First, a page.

Alliance seeks end to Serb siege



Sarajevo - Nato warplanes switched in mid-air yesterday from a four- day bombing pause to an open-ended campaign aimed at forcing an end to the Bosnian Serb siege of Sarajevo.

"The air operations were re-initiated after UN and Nato military commanders concluded that the Bosnian Serbs had failed to demonstrate their intent to comply with United Nations demands to remove military threats against Sarajevo," said a Nato statement.

In the Adriatic Sea, on board the US aircraft-carrier Theodore Roosevelt, which sent Hornets with laser-guided bombs in the first wave of yesterday's renewed attacks, Admiral William Fallon said there would be more strikes during the day.

"We are preparing additional strikes right now ... we are working from a list of targets ... worked out in consultations between Nato and the UN," he said.

Targets close to Sarajevo were not the only Serb military assets destroyed in phase two of the operation. Nato jets struck a vital communications tower in the Majevica hills in north-east Bosnia, cutting most phone and television links between the Bosnian Serb stronghold of Pale and the outside world.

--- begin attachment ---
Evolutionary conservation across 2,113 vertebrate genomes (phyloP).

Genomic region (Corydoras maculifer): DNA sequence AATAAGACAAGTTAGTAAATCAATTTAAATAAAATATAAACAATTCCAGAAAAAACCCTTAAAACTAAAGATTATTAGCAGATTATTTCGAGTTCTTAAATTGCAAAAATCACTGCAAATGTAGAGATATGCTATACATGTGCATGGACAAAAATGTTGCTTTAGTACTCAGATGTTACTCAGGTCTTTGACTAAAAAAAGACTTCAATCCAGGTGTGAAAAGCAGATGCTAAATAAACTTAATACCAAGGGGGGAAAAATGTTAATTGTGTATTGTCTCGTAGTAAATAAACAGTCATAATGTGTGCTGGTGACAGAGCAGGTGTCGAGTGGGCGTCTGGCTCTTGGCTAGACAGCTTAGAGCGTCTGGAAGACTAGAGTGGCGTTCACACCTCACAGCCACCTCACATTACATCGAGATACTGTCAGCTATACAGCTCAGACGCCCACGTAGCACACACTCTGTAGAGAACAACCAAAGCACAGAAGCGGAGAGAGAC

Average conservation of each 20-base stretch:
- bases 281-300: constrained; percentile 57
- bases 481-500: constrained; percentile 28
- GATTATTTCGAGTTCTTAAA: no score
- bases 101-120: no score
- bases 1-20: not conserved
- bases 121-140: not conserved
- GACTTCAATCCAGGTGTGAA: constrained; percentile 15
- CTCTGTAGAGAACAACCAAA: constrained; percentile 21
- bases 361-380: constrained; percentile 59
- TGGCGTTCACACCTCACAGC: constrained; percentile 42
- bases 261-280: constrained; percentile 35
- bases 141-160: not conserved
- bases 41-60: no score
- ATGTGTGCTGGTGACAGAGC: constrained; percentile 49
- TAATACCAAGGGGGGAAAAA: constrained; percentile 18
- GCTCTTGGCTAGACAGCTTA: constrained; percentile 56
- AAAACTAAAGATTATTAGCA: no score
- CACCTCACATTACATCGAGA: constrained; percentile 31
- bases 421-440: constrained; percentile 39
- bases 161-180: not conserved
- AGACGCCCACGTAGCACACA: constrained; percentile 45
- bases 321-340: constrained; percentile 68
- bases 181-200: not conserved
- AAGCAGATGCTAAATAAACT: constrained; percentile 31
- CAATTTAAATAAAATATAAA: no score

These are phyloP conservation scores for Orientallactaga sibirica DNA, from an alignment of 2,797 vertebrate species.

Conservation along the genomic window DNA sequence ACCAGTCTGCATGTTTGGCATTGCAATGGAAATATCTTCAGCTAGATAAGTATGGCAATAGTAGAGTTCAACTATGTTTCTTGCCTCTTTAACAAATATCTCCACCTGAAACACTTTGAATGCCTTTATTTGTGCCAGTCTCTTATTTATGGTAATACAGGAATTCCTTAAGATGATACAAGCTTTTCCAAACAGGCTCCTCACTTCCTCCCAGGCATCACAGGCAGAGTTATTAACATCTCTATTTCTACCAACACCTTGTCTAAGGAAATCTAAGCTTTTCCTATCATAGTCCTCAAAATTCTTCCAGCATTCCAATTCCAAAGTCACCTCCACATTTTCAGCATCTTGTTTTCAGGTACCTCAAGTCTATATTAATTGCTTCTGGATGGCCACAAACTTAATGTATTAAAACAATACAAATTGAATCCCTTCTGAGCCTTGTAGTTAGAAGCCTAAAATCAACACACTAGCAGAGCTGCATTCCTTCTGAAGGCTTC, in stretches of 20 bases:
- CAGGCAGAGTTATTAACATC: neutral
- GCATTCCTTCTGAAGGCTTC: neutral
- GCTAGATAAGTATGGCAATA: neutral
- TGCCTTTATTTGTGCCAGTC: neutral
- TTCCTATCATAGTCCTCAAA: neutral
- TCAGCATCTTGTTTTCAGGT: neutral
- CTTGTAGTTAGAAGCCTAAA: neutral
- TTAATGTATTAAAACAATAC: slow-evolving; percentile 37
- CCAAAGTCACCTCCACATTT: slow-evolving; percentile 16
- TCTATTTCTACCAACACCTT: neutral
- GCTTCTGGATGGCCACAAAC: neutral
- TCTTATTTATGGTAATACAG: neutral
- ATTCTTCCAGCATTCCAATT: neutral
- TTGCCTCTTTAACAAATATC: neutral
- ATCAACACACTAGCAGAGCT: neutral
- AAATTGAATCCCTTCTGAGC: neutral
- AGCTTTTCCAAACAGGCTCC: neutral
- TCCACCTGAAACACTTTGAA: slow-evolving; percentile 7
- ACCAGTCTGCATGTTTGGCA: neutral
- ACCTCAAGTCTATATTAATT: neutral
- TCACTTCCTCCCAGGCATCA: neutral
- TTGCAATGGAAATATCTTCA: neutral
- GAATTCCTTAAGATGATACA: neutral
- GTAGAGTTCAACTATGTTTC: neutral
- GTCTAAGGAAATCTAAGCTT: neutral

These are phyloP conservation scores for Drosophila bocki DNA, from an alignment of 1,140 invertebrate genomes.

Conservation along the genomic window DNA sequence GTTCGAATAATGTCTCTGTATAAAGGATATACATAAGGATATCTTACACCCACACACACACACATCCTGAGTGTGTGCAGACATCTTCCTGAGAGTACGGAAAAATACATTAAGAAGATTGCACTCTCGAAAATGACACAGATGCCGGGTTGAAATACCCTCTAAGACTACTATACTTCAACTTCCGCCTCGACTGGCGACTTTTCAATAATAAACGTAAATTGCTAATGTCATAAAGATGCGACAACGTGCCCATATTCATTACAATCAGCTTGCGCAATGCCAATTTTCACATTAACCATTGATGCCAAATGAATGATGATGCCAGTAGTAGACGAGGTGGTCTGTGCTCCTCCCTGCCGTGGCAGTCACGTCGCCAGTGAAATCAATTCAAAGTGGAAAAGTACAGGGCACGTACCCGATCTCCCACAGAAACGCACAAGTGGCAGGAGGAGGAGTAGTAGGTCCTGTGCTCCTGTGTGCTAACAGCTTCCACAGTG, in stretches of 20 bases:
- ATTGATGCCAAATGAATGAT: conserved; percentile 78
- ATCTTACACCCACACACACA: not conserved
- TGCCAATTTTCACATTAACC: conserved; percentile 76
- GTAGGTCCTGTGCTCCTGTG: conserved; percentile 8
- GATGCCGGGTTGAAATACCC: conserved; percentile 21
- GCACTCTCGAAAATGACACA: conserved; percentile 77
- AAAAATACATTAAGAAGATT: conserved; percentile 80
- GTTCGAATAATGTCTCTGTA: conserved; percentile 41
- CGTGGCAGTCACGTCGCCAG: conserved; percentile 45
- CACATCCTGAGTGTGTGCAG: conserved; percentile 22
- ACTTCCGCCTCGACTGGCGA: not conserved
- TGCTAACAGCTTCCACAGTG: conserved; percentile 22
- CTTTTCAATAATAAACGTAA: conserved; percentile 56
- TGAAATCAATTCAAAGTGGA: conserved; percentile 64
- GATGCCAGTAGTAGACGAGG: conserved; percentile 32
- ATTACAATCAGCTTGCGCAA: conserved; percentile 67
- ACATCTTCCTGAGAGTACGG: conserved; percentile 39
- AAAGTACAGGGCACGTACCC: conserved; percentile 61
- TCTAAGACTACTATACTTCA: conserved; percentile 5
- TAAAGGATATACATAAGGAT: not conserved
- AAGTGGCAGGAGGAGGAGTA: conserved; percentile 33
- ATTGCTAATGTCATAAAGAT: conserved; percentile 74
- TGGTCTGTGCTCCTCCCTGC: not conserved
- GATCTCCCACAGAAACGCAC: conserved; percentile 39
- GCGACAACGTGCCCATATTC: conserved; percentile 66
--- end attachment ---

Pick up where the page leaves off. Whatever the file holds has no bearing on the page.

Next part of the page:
The Bosnian Serb military said in a statement that targets in Lukavica were hit twice. Serbs reported one explosion near Pale, six on nearby Mount Jahorina, six more around the suburb of Hadzici, south-west of Sarajevo, and one at Hresa, just north-east of Sarajevo.

Western military sources said that the targets were similar to those attacked last week, when Nato went after ammunition dumps, anti-aircraft and radar sites, and command-and-control installations.

The initial bombing campaign was put on hold last Friday morning after about 50 hours of attacks by aircraft based on board the Roosevelt and at Nato bases in Italy.

The Bosnian government had kept up pressure on the UN to resume Nato strikes, making clear that its participation in Geneva peace talks planned for Friday was at stake.

The main aim of the attacks was to get the Serbs to pull around 300 heavy weapons out of the 12-mile zone around Sarajevo. Other demands were opening up Sarajevo's airport and land routes into the city, and an end to attacks on "safe areas", including Sarajevo.

"We hope this doesn't have to be a long bombing, that the Bosnian Serbs will truly understand what is happening to them and come around," said Captain Jim Mitchell, a Nato spokesman in Naples.